Some examples: hospital, medical practice, scientific association of doctors, organiser of scientific congress, wholesaler receiving a premium or benefit from a company subject to notification, PCO (Professional Congress Organiser) who organises a scientific event at its own initiative, etc.
    Some examples that should not be considered as healthcare organisation: industry associations (e.g. BRAS, APL, …), travel agencies, etc.
  10. Patient organisations: a healthcare organisation that is responsible for patient representation (Art. 1, 5°, AR Sunshine Act).
    This also includes organisations that act in the form of an “umbrella organisation” grouping different patient organisations, as well as patient support groups.
    A patient organisation that is composed of both patients and healthcare professionals should be considered as a patient organisation if it is composed mainly of patients and/or volunteer caregivers (non-professional) and if it supports and/or defends the interests of patients and/or volunteer caregivers (non-professional).
  11. Scientific research: the experiments as referred to in Article 2, 11°, of the Law of 7 May 2004 on experiments on human persons, non-clinical studies as defined in the OECD Principles on Good Laboratory Practice and clinical trials referred to in Article 6quinquies of the Law of 25 March 1964 on medicinal products (Art. 1, 3°, RD Sunshine Act and Art. 42, §1, paragraph 2, Sunshine Act):
    1. Non-clinical studies as defined in the OECD Principles on Good Laboratory Practice: “Non-clinical health and environmental safety study, henceforth referred to simply as “study”, means an experiment or set of experiments in which a test item is examined under laboratory conditions or in the environment to obtain data on its properties and/or its safety, intended for submission to appropriate regulatory authorities.”
    2. Experiments on the human person (as referred to in Article 2, 11°, of the Law of 7 May 2004 on experiments on human persons): any trial, study or investigation carried out on the human person whose objective is the development of knowledge specific to the exercise of the healthcare professions as referred to in Royal Decree No 78 of 10 November 1967 on the exercise of Healthcare professions.
      This definition covers experiments, with or without medicinal products, including -with respect to experiments witch medicinal products- clinical trials and prospective non-interventional studies.
      On the other hand, premiums and benefits that relate to non-interventional (observational) retrospective studies are made public individually. Where it is impossible for companies subject to notification to distinguish retrospective from prospective non-interventional studies, the amounts must be made public on an individual basis.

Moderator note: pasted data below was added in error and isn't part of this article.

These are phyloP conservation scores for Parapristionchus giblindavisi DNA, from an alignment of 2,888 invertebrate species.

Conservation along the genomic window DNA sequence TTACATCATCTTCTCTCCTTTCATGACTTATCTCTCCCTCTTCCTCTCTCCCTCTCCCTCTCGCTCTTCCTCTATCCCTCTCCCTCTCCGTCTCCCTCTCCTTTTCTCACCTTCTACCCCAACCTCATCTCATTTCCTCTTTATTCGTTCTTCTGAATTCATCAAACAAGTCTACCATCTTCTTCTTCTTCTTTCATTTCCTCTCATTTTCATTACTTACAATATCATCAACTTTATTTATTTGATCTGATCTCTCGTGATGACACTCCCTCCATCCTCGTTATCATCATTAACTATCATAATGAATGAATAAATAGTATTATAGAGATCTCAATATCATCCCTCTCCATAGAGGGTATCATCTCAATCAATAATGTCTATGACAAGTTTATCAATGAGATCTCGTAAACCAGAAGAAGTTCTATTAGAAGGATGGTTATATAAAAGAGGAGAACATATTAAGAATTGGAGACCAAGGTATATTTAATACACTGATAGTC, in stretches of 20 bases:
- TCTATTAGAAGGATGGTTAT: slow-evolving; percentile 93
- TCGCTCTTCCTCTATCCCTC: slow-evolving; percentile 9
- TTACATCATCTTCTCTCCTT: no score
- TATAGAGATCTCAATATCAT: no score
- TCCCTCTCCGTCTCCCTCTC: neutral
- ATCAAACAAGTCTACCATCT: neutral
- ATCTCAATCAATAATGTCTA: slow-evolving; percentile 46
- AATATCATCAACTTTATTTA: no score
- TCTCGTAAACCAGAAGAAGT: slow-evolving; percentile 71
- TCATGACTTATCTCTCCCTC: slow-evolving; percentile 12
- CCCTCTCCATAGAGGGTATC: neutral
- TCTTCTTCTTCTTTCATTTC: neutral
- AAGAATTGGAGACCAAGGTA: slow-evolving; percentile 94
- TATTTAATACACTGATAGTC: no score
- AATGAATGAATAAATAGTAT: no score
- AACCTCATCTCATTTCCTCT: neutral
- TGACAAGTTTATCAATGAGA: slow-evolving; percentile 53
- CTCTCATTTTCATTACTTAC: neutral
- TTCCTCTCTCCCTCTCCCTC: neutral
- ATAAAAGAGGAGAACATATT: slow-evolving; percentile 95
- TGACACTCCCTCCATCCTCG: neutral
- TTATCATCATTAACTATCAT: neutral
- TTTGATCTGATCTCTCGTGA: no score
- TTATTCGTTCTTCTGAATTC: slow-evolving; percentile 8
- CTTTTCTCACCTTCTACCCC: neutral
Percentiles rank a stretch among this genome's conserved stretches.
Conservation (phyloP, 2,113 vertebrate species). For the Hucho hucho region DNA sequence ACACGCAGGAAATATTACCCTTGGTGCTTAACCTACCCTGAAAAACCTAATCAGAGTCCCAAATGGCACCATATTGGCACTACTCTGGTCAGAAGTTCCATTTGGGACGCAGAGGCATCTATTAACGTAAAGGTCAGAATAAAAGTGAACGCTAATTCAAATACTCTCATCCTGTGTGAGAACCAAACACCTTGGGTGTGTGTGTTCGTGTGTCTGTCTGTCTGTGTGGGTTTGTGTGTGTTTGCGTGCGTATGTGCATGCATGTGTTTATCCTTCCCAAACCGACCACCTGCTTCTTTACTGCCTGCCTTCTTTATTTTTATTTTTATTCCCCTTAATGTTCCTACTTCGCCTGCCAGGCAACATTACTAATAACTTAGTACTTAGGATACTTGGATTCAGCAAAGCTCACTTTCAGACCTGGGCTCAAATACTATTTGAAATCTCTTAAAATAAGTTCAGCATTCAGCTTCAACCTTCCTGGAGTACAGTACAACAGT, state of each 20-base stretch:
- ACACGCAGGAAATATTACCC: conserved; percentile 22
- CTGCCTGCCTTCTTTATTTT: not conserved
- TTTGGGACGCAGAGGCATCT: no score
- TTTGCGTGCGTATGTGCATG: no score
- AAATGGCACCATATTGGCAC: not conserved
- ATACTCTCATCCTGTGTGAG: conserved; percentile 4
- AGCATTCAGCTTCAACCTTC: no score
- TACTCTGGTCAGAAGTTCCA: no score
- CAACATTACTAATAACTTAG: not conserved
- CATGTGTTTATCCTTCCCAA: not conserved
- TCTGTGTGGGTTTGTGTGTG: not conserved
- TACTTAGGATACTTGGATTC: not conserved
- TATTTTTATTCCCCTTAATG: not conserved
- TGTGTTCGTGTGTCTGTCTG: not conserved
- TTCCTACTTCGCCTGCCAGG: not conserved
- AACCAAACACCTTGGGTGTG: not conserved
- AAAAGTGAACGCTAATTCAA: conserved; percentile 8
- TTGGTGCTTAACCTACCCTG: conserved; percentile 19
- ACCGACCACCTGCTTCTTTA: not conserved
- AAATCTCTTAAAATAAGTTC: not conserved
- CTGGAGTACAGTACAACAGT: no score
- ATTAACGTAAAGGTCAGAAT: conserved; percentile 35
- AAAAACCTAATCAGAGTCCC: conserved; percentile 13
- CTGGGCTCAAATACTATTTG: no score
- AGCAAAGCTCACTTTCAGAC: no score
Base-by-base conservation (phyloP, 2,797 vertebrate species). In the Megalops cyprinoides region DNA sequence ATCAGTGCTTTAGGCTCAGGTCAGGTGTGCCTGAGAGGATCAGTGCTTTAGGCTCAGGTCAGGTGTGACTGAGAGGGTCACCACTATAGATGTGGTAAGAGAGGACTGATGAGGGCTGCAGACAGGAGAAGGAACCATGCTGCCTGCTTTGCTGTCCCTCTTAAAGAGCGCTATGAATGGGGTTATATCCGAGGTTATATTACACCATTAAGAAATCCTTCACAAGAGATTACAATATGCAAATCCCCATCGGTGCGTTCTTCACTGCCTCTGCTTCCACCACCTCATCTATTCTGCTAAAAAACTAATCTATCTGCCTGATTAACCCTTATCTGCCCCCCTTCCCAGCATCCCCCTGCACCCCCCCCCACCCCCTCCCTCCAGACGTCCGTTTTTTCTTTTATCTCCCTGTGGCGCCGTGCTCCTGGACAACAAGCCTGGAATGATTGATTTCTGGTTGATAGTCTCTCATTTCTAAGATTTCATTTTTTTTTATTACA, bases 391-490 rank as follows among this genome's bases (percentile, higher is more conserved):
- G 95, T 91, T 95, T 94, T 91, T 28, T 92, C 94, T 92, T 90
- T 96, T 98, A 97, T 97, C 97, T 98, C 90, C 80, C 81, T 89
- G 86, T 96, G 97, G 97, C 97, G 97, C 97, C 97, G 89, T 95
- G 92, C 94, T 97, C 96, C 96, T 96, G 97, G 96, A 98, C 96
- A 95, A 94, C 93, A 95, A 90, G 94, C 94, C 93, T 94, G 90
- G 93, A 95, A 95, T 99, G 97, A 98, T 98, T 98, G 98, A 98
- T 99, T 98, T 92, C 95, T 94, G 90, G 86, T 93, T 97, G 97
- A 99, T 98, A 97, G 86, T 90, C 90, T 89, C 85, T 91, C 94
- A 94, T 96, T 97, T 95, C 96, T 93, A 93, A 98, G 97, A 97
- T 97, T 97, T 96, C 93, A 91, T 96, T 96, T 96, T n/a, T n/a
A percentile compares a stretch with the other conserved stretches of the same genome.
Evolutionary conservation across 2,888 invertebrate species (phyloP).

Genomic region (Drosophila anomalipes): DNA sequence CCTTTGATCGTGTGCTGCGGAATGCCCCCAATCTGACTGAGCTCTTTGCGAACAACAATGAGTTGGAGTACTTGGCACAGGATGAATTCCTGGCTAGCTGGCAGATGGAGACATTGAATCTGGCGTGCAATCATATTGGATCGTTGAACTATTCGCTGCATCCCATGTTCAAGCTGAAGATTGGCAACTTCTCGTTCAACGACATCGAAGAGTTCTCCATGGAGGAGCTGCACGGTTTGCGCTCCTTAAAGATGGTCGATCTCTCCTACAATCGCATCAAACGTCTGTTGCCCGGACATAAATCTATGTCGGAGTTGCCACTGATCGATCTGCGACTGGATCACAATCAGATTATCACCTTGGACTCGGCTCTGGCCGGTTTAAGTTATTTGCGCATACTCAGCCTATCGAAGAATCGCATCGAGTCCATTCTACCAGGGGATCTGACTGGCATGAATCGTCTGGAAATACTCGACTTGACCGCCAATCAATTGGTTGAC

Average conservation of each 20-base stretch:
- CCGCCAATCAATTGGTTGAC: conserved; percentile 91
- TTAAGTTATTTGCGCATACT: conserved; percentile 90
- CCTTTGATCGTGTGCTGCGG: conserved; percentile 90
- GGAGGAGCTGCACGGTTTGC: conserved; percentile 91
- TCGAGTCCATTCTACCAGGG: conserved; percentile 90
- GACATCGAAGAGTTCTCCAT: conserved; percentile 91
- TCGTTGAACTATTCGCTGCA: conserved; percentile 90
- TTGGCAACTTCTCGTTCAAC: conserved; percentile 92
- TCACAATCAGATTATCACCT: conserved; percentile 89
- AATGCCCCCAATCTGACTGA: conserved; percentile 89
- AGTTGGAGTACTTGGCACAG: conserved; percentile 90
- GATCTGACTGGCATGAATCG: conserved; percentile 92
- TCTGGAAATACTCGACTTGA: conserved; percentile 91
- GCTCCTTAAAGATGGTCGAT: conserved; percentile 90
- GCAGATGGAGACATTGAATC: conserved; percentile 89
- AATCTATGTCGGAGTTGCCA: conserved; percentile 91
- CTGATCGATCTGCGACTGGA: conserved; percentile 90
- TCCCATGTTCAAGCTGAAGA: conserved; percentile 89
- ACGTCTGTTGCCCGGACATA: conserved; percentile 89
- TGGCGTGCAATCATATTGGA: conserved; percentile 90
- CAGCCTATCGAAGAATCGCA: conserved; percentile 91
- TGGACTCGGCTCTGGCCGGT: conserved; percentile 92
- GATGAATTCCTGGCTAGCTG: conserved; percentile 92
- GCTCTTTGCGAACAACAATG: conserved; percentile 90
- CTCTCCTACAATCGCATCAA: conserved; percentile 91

3. Clinical trials as referred to in Article 6quinquies of the Law of 25 March 1964 on medicinal products: clinical trials with veterinary medicinal products.
  12. Reference year: the full calendar year in which the premiums and benefits were granted (Art. 42, §2, Sunshine Act).
    Example: premiums and benefits granted between 1 January 2017 and 31 December 2017
    • shall be communicated by the company subject to notification to betransparent.be no later than 31 May 2018,
    • shall be made public in the Transparency Register no later than 30 June 2018.

    The first reference year is 2017. As an exception however, an additional period is granted for premiums and benefits for medicinal products for veterinary use. Their first reference year is 2018, with a first publication in June 2019.

  13. Premiums and benefits in kind: premiums and benefits granted in kind are also subject to transparency requirements (Art. 41, §2, Sunshine Act).
    A few examples: the payment of the registration fee for participation in a congress to the congress organiser (no payment directly to the participating healthcare professional); organising a (e.g. in-house) product training by a company subject to notification whereby the participating healthcare professionals do not have to pay a registration fee or where the costs of the training are not fully covered by the registration fee.

    For the publication of these premiums and benefits in kind the company subject to notification must estimate the cost based on the normal market value, the Belgian market being taken as a reference. The company subject to notification must at all times be able to demonstrate how it calculated the cost of the benefit in kind.

    The date that determines the reference year in which a premium or benefit in kind was granted, is the date on which the premium or benefit concerned was granted by the company subject to notification and not the date on which the beneficiary actually benefited from it if it were to be different.